In the past two years, I have been contacted by two dozen companies, from start-ups to established manufacturers, who have technology products that promise to help club members with programming, motivation and tracking. These range from products that will automate, prescribe and record workouts to those that will provide an entertainment system and even allow users to customize their workouts. As the cost of technology declines, technology players are getting better at understanding you and your members.
The concern about technology has been how fitness professionals will view these products. In many cases, technology manufacturers have misjudged or assumed what personal trainers, dieticians and group exercise instructors want. In other cases, fitness professionals have strongly resisted embracing technology. Often, they don't understand the value proposition to them or their clients. Sometimes, the product or service does not fit into an already established programming model that they use. Many of the technology and software solutions are not easy to use or customizable for the trainer. In addition, fitness professionals are not comfortable recommending or selling service outside the scope of their practice. And at other times, the exercise protocols and philosophies are contrary to those of the fitness professional, who sees technology and software products competing for his/her services.
This last point comes up most often and shouldn't come as a surprise. Many of the early software and technology models sold to health clubs touted themselves as replacing or being a different, less costly service than using the services of a personal trainer. This first wave of products — and the way they were introduced — left a bad taste in the mouths of many fitness professionals. Quite simply, technology providers didn't take the time to understand the world and needs of the fitness professional in the club.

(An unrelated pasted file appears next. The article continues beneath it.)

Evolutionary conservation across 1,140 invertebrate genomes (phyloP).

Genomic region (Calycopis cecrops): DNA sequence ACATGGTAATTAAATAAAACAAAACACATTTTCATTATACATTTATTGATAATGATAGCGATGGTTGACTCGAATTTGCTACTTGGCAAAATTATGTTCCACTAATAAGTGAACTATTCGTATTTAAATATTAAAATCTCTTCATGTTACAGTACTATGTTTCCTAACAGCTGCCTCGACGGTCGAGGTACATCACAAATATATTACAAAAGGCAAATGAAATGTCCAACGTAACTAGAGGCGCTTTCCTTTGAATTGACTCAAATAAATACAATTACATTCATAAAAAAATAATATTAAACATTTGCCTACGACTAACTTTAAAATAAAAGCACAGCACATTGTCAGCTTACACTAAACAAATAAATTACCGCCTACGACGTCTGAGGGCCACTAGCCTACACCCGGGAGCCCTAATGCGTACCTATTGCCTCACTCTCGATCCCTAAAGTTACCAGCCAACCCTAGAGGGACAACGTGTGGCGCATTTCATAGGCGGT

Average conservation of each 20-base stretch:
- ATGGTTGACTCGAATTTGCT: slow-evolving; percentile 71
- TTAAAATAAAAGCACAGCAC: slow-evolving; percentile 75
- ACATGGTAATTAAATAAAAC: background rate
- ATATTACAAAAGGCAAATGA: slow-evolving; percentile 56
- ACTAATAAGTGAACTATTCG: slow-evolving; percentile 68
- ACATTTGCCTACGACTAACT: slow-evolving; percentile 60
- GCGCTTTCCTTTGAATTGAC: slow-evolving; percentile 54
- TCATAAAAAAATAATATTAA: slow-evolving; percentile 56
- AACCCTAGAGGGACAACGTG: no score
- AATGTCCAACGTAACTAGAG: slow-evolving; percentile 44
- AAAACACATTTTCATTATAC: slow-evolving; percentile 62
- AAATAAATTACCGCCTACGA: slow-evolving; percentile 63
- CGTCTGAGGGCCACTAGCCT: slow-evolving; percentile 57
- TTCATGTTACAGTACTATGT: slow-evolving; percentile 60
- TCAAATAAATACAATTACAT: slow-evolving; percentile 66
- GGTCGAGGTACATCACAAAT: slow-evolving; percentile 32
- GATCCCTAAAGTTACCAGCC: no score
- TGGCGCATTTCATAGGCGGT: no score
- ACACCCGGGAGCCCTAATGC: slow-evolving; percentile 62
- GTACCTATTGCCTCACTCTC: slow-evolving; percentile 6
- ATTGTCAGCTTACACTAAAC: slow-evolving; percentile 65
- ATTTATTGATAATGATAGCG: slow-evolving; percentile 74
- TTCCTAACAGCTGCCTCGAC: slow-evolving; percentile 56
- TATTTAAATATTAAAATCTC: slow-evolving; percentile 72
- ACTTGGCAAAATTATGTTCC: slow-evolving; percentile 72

This was a fatal flaw. Fitness professionals have deep and trusted relationships with their members and clients. They are viewed as credible and are considered the gatekeepers of information for members.
Over the years, trainers, in particular, have been approached by hundreds of vendors to sell everything from nutritional supplements to skin care products. The rationale of these vendors has always been faulty. “This is a way to add commissions and revenue to you as a trainer,” they'd say. Translation: work less, make more money. However, a true fitness professional is committed to their profession and the well-being of their clients. For better or worse, they see the relationship ultimately being between themselves and the client. And for the record, so does the client.
Therefore, anyone selling technology products into a club must do several things to penetrate the club market. First, they must get input on the product and customer interface from trainers working in the field. They also must ensure the product is customizable by the fitness professional and client. They must train trainers on how to use the product, how to introduce it to their clients and how the product can be valuable to clients. Trainers must be able to reach a live person in the product's customer service department to help solve issues. Any software or technology product should be packaged as a total solution — not an “add on” sale. Every club employee should understand the value to the member.
Club members are embracing technology in every part of their lives. With the right product and support from your staff, they will do the same on the club floor, too.
Gregory Florez is CEO of FitAdvisor Health Coaching Services and First Fitness Inc., which was rated as the No. 1 health coaching online training service by The Wall Street Journal. Florez can be contacted at email@example.com.